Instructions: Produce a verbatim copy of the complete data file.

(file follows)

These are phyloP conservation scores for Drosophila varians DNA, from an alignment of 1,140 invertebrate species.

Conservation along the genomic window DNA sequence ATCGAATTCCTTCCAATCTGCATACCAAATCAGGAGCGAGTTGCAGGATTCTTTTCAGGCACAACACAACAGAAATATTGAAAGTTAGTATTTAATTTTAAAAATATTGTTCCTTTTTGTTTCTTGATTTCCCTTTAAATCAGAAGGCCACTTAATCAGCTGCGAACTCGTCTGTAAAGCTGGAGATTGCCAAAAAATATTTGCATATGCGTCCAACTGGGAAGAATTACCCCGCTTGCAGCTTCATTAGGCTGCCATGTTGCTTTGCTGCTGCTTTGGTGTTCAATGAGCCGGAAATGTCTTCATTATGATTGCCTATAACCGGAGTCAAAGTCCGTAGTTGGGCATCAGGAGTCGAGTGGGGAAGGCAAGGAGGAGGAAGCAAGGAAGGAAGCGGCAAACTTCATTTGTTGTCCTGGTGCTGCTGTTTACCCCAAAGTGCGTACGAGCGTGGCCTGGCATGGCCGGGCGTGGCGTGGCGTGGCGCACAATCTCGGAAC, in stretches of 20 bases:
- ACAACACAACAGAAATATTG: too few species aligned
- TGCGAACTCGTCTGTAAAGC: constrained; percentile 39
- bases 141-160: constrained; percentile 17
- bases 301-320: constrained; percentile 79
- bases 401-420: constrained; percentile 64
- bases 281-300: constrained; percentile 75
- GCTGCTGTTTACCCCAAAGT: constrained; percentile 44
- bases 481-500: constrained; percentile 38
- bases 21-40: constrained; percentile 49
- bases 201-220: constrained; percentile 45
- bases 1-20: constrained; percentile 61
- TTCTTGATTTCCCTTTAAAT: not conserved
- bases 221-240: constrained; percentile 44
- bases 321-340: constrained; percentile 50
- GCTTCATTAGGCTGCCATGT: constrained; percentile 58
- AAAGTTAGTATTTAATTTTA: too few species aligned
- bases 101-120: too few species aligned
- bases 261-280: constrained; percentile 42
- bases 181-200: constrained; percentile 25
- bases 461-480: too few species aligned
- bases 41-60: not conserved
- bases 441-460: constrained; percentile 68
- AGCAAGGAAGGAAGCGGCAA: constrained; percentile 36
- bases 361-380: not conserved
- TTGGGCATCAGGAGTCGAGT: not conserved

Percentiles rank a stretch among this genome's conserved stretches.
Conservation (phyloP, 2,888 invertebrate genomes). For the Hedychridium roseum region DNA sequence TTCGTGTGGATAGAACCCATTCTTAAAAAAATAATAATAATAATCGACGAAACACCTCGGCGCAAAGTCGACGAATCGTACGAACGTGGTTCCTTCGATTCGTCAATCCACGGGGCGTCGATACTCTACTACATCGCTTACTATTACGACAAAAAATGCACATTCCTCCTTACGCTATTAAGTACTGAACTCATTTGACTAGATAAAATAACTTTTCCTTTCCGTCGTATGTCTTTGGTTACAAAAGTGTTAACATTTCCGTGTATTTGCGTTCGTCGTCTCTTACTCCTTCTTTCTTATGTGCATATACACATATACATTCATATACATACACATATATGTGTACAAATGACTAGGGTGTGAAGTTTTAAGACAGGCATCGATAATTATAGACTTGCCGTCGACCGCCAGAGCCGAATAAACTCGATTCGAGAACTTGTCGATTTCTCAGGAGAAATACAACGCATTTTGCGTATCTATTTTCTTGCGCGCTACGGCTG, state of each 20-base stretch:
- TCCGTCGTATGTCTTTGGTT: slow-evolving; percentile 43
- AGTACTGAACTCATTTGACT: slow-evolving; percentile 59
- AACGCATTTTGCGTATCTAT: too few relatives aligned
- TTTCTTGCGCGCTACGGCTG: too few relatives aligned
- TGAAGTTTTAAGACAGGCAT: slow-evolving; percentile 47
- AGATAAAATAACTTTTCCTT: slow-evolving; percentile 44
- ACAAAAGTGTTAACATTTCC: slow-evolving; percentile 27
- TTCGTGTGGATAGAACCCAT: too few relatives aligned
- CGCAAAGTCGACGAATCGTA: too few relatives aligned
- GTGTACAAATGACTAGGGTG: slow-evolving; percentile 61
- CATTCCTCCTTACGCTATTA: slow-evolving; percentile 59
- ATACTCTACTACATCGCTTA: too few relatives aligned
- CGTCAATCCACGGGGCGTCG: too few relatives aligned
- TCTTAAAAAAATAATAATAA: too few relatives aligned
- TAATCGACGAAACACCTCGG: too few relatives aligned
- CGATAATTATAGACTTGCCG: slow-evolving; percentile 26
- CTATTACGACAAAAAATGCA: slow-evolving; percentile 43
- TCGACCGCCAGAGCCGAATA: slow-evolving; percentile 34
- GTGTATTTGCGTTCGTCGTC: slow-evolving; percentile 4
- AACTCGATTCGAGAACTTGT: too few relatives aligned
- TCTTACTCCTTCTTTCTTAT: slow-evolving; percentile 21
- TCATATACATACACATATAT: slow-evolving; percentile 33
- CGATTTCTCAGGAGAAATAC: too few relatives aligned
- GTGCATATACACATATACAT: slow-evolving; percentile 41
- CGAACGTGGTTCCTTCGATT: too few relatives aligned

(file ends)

These are phyloP conservation scores for Drosophila varians DNA, from an alignment of 1,140 invertebrate species.

Conservation along the genomic window DNA sequence ATCGAATTCCTTCCAATCTGCATACCAAATCAGGAGCGAGTTGCAGGATTCTTTTCAGGCACAACACAACAGAAATATTGAAAGTTAGTATTTAATTTTAAAAATATTGTTCCTTTTTGTTTCTTGATTTCCCTTTAAATCAGAAGGCCACTTAATCAGCTGCGAACTCGTCTGTAAAGCTGGAGATTGCCAAAAAATATTTGCATATGCGTCCAACTGGGAAGAATTACCCCGCTTGCAGCTTCATTAGGCTGCCATGTTGCTTTGCTGCTGCTTTGGTGTTCAATGAGCCGGAAATGTCTTCATTATGATTGCCTATAACCGGAGTCAAAGTCCGTAGTTGGGCATCAGGAGTCGAGTGGGGAAGGCAAGGAGGAGGAAGCAAGGAAGGAAGCGGCAAACTTCATTTGTTGTCCTGGTGCTGCTGTTTACCCCAAAGTGCGTACGAGCGTGGCCTGGCATGGCCGGGCGTGGCGTGGCGTGGCGCACAATCTCGGAAC, in stretches of 20 bases:
- ACAACACAACAGAAATATTG: too few species aligned
- TGCGAACTCGTCTGTAAAGC: constrained; percentile 39
- bases 141-160: constrained; percentile 17
- bases 301-320: constrained; percentile 79
- bases 401-420: constrained; percentile 64
- bases 281-300: constrained; percentile 75
- GCTGCTGTTTACCCCAAAGT: constrained; percentile 44
- bases 481-500: constrained; percentile 38
- bases 21-40: constrained; percentile 49
- bases 201-220: constrained; percentile 45
- bases 1-20: constrained; percentile 61
- TTCTTGATTTCCCTTTAAAT: not conserved
- bases 221-240: constrained; percentile 44
- bases 321-340: constrained; percentile 50
- GCTTCATTAGGCTGCCATGT: constrained; percentile 58
- AAAGTTAGTATTTAATTTTA: too few species aligned
- bases 101-120: too few species aligned
- bases 261-280: constrained; percentile 42
- bases 181-200: constrained; percentile 25
- bases 461-480: too few species aligned
- bases 41-60: not conserved
- bases 441-460: constrained; percentile 68
- AGCAAGGAAGGAAGCGGCAA: constrained; percentile 36
- bases 361-380: not conserved
- TTGGGCATCAGGAGTCGAGT: not conserved

Percentiles rank a stretch among this genome's conserved stretches.
Conservation (phyloP, 2,888 invertebrate genomes). For the Hedychridium roseum region DNA sequence TTCGTGTGGATAGAACCCATTCTTAAAAAAATAATAATAATAATCGACGAAACACCTCGGCGCAAAGTCGACGAATCGTACGAACGTGGTTCCTTCGATTCGTCAATCCACGGGGCGTCGATACTCTACTACATCGCTTACTATTACGACAAAAAATGCACATTCCTCCTTACGCTATTAAGTACTGAACTCATTTGACTAGATAAAATAACTTTTCCTTTCCGTCGTATGTCTTTGGTTACAAAAGTGTTAACATTTCCGTGTATTTGCGTTCGTCGTCTCTTACTCCTTCTTTCTTATGTGCATATACACATATACATTCATATACATACACATATATGTGTACAAATGACTAGGGTGTGAAGTTTTAAGACAGGCATCGATAATTATAGACTTGCCGTCGACCGCCAGAGCCGAATAAACTCGATTCGAGAACTTGTCGATTTCTCAGGAGAAATACAACGCATTTTGCGTATCTATTTTCTTGCGCGCTACGGCTG, state of each 20-base stretch:
- TCCGTCGTATGTCTTTGGTT: slow-evolving; percentile 43
- AGTACTGAACTCATTTGACT: slow-evolving; percentile 59
- AACGCATTTTGCGTATCTAT: too few relatives aligned
- TTTCTTGCGCGCTACGGCTG: too few relatives aligned
- TGAAGTTTTAAGACAGGCAT: slow-evolving; percentile 47
- AGATAAAATAACTTTTCCTT: slow-evolving; percentile 44
- ACAAAAGTGTTAACATTTCC: slow-evolving; percentile 27
- TTCGTGTGGATAGAACCCAT: too few relatives aligned
- CGCAAAGTCGACGAATCGTA: too few relatives aligned
- GTGTACAAATGACTAGGGTG: slow-evolving; percentile 61
- CATTCCTCCTTACGCTATTA: slow-evolving; percentile 59
- ATACTCTACTACATCGCTTA: too few relatives aligned
- CGTCAATCCACGGGGCGTCG: too few relatives aligned
- TCTTAAAAAAATAATAATAA: too few relatives aligned
- TAATCGACGAAACACCTCGG: too few relatives aligned
- CGATAATTATAGACTTGCCG: slow-evolving; percentile 26
- CTATTACGACAAAAAATGCA: slow-evolving; percentile 43
- TCGACCGCCAGAGCCGAATA: slow-evolving; percentile 34
- GTGTATTTGCGTTCGTCGTC: slow-evolving; percentile 4
- AACTCGATTCGAGAACTTGT: too few relatives aligned
- TCTTACTCCTTCTTTCTTAT: slow-evolving; percentile 21
- TCATATACATACACATATAT: slow-evolving; percentile 33
- CGATTTCTCAGGAGAAATAC: too few relatives aligned
- GTGCATATACACATATACAT: slow-evolving; percentile 41
- CGAACGTGGTTCCTTCGATT: too few relatives aligned